To say life is hectic with small children in the house is an understatement! Add one or two working parents into the mix and it can be hard to find time for things like reading a bedtime story together.
But the benefits of sharing a book at bedtime with your child are numerous.
Not only is it a rewarding, bonding experience for you - but it allows your child to be comfortable and confident around books and helps them to develop early literacy skills.
How CBeebies can help
The Bedtime Story features a story read by a guest reader (a well-known face from TV) and is part of the Bedtime Hour on CBeebies (between 6-7pm each night).Why not cuddle up and watch the Bedtime Story together?
If your child engages with a story used on the Bedtime Hour (or another CBeebies programme), make a note of the title and author and see if your local library (or bookshop) has a copy.
The CBeebies website has plenty of stories on offer - just click on Story Time and have a browse.
There are more than 100 tales to choose from! Put your child on your lap, hold them nice and close and enjoy a couple of the stories together.
How to make a magic moment
Recreate the CBeebies Bedtime Story context and cosy up together as part of the daily routine - making books, and ultimately reading, a familiar and fun experience.
Allow your child to choose a book (or two) to read with you on the sofa/in bed at the end of the day.Encourage them to tell you why they have selected it and what they like and dislike about it.
Be warned - small children enjoy the repetition and familiarity of revisiting the same book over and over. This is perfectly normal!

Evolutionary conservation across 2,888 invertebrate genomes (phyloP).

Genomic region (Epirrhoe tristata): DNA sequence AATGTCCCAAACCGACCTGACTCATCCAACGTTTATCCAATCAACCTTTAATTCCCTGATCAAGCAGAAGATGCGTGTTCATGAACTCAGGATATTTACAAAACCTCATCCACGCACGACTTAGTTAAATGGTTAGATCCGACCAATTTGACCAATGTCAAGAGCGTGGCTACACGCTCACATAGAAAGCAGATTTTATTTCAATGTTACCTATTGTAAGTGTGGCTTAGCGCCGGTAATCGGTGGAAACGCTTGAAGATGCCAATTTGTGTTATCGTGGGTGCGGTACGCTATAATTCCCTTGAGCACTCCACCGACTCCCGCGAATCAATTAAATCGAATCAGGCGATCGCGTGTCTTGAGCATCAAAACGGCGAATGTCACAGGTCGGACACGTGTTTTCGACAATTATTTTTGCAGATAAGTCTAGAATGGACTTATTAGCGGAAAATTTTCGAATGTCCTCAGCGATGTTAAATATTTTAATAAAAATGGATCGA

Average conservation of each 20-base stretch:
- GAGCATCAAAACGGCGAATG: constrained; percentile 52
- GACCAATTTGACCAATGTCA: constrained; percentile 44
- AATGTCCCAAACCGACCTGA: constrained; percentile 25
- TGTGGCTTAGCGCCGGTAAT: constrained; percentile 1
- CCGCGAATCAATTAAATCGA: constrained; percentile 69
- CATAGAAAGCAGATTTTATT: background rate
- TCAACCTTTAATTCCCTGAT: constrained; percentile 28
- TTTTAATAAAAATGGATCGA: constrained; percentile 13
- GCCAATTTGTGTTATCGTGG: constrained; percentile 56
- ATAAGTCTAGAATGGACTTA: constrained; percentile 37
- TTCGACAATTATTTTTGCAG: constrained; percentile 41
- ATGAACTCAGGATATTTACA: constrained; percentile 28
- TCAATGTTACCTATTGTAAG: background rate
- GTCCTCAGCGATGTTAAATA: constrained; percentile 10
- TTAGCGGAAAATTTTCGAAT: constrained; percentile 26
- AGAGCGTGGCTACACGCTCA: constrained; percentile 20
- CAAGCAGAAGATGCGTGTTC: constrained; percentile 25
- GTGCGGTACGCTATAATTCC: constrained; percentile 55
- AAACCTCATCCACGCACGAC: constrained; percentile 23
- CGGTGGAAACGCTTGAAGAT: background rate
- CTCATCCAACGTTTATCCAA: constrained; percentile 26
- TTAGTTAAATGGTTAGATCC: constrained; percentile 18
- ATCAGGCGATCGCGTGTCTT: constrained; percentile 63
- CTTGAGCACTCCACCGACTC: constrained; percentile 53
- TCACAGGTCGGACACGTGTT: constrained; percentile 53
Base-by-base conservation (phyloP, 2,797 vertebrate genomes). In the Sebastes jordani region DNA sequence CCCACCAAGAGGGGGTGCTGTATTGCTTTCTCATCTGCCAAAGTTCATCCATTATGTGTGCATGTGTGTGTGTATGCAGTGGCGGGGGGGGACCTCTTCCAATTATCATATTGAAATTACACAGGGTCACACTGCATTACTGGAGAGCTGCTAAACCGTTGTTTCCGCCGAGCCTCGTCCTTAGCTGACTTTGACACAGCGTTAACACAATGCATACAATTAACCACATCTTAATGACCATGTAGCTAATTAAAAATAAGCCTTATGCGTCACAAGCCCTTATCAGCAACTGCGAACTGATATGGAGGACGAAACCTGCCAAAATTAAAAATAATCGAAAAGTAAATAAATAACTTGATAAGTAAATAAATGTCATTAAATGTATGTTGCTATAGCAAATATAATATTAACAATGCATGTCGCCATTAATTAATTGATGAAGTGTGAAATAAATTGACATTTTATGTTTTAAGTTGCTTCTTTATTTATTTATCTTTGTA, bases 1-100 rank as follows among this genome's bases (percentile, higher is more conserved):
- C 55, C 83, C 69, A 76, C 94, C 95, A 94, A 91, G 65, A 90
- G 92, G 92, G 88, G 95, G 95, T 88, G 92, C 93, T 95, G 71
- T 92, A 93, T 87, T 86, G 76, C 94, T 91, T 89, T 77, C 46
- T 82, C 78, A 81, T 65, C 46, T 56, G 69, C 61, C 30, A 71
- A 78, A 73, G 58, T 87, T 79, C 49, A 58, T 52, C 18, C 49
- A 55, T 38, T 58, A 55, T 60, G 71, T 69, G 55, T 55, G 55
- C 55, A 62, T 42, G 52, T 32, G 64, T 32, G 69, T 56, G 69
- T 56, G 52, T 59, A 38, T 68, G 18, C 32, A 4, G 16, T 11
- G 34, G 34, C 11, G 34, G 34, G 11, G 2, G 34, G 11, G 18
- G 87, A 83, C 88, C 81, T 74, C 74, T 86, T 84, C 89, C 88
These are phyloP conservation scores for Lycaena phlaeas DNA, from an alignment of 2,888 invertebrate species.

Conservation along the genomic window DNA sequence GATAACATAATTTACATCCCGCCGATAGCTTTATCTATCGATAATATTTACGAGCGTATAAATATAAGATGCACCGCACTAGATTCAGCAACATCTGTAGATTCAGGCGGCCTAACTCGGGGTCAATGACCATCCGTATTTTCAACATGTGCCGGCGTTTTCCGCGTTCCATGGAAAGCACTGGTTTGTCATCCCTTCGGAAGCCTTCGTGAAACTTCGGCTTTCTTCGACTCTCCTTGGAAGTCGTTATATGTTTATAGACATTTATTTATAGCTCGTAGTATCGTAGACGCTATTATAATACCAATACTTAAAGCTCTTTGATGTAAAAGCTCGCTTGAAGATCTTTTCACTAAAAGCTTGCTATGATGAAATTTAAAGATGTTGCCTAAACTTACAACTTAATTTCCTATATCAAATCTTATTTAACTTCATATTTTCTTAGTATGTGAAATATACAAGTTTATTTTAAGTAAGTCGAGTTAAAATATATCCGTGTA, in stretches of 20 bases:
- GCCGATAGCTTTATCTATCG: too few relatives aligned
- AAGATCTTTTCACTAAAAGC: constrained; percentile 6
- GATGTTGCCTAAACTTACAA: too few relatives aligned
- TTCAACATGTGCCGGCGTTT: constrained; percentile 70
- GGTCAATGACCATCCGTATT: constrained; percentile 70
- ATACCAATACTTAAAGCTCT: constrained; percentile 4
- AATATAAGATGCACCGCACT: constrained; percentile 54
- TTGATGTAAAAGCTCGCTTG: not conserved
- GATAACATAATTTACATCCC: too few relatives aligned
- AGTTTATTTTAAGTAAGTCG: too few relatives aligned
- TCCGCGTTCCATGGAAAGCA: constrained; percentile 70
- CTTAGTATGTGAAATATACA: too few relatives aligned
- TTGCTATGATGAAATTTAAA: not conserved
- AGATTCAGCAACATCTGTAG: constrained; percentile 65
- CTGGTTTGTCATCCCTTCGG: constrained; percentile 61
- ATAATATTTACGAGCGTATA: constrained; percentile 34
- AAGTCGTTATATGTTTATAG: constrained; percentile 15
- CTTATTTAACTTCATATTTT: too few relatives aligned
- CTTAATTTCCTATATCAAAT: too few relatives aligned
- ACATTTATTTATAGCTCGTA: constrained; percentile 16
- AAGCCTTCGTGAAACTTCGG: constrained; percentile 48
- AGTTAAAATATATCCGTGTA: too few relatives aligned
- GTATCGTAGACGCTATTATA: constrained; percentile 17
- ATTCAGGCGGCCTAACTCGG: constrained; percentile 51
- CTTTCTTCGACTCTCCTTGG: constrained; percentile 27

Store books with the covers facing outwards if possible so that your child becomes familiar with book covers that he/she enjoys and can select them.
It sounds obvious, but take your child to visit the local library. Make the experience into a special treat, with the reward of borrowing a book at the end of it. It won't cost you a penny and they will enjoy the experience of having their own library card (which will allow you to borrow story CDs and DVDs). It can also help to foster a sense of responsibility in your child - taking care of something special that will eventually be returned for someone else to enjoy.
It might sound simple - and very obvious - but allow your baby or young toddler to explore books.
Let them hold them, touch them and play with them. They might get a bit chewed and battered in the process, but it's a great introduction to the pleasures of storytelling and reading.
Before they are able to read text, encourage children to 'read' illustrations with simple questions about what they can see.
This idea of the images containing 'clues' to reading the words is essential during the learning of early reading skills at school.